Clean your record
Expungement
Overview. You can petition for a dismissal of your conviction ("expungement") if a court convicted you of
a misdemeanor or a felony and did not sentence you to state prison under the authority of the California
Department of Corrections. This means the court sentenced you to imprisonment in the county jail, to
probation, to pay a fine, or a combination of those penalties. Upon proper motion, the court may withdraw
your guilty or nolo contendere (no contest) plea, or verdict of guilt if you went to trial, and enter a not
guilty plea. Then the court will set aside and dismiss the conviction.

Eligibility. If the court sentenced you to probation, you have either completed it or obtained early
release. If you violated your probation and the court reinstated or revoked your probation, then the court
has discretion whether or not to grant you a dismissal. If the court did not sentence you to probation, it
has been at least one year since the date of conviction. You have paid all fines, restitution and
reimbursement ordered by the court as part of your sentence. You have no current charges pending, nor
has any court placed you on probation for another offense.

Excluded crimes. The court will not dismiss convictions for failure to obey a peace officer, fireman, or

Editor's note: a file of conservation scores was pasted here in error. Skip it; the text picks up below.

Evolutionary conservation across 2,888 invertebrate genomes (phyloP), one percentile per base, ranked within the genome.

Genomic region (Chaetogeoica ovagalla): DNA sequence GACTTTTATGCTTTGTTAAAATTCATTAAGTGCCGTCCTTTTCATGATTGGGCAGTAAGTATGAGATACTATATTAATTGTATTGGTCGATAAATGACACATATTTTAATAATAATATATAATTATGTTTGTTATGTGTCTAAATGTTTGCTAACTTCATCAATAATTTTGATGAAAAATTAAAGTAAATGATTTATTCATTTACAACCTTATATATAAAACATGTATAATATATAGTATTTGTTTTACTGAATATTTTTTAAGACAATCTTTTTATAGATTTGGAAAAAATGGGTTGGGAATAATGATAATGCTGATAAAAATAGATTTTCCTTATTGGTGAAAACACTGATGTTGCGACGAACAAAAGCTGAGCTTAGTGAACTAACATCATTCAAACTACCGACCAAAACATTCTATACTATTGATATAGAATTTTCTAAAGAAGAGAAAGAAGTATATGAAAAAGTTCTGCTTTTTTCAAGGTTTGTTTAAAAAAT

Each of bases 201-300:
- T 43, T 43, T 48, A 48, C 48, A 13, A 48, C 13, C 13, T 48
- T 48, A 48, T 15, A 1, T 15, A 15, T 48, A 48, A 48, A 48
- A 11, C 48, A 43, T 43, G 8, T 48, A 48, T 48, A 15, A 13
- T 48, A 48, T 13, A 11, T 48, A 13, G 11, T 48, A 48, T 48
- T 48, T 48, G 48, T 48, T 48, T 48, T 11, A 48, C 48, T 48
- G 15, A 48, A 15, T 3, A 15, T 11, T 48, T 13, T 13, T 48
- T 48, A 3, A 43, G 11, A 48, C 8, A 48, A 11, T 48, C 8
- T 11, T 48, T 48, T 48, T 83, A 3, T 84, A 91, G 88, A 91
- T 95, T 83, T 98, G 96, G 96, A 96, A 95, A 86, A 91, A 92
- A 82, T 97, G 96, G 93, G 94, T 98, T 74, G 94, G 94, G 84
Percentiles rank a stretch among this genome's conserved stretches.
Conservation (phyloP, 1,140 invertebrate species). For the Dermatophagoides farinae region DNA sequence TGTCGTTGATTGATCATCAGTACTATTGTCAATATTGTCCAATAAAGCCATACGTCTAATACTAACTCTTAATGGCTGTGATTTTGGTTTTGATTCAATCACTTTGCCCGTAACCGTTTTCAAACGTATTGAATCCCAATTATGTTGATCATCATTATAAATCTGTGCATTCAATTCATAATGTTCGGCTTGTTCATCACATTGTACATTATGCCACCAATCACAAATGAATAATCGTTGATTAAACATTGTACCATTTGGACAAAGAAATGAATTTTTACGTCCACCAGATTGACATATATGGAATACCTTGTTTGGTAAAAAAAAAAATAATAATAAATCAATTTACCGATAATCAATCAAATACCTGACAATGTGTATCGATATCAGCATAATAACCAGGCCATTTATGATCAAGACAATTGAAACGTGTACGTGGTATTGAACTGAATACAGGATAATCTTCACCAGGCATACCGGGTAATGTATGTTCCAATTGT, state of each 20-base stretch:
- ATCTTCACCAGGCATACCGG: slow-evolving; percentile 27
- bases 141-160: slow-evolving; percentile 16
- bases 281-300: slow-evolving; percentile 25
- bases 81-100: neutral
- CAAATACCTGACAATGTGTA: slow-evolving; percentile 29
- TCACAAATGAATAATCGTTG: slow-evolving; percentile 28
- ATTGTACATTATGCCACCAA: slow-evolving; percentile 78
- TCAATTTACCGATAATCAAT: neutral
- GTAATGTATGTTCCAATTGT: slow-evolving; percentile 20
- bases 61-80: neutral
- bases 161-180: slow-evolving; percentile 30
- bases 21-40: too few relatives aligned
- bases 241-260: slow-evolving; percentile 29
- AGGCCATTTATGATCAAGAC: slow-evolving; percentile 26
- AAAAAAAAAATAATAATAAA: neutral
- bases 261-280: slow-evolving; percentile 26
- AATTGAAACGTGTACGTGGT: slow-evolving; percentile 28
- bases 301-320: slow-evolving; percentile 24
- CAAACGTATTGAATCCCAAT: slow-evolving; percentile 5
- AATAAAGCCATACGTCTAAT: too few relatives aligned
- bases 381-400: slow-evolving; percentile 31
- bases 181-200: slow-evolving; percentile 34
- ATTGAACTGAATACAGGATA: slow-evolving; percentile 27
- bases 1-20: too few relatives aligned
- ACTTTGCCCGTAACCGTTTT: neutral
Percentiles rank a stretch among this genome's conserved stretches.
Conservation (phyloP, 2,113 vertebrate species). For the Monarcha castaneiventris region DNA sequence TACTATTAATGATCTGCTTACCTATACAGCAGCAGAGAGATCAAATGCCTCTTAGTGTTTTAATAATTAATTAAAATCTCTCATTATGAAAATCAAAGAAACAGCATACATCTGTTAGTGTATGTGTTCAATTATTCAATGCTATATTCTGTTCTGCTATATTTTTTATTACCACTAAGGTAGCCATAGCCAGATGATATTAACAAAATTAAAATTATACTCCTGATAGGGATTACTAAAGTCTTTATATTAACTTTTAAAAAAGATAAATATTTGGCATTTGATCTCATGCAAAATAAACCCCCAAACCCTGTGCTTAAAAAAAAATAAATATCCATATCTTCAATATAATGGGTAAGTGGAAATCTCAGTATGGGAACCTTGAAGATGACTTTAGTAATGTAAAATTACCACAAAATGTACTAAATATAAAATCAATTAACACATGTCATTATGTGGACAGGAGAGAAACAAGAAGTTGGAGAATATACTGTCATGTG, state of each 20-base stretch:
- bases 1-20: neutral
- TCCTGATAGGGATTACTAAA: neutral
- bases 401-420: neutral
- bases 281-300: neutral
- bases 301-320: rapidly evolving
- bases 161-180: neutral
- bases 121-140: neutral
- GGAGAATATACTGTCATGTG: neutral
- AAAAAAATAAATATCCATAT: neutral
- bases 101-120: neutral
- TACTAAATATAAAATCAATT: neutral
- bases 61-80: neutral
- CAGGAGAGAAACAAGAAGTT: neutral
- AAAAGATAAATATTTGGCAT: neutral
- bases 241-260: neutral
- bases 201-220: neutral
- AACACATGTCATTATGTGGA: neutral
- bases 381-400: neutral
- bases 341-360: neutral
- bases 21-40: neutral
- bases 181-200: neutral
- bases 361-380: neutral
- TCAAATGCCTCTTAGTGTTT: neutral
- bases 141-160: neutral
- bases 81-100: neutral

traffic officer while driving (Vehicle Code section 42001(b), which includes sections 2800, 2801, and
2803), or convictions for sexual crimes involving young victims (Penal Code section 261.5(d) (statutory
rape), 286(c) (sodomy), 288 (lewd acts), 288a(c) (oral copulation), 288.5 (continuous sexual abuse) and
289(j) (sexual penetration).

Effect. If a private or government employer asks you if have been convicted of a crime, you must respond
with "Yes-conviction dismissed." In California, government employers and licensing agencies (except for
police agencies and concessionaire licensing boards), will treat you as if you had never been convicted of
the dismissed crime. You cannot own or possess a firearm until you would otherwise be able to do so if
the court had not dismissed your conviction. A court can still use your dismissed conviction to increase
your punishment in future criminal cases. A dismissed conviction can still affect your driving privileges. A
dismissal will not relieve you of any duty to register as a sex offender. If a conviction has required you to
register as a sex offender, you have to make a different motion to the court to seek relief from this
requirement.
The court will dismiss certain convictions if the petitioner meets the criteria.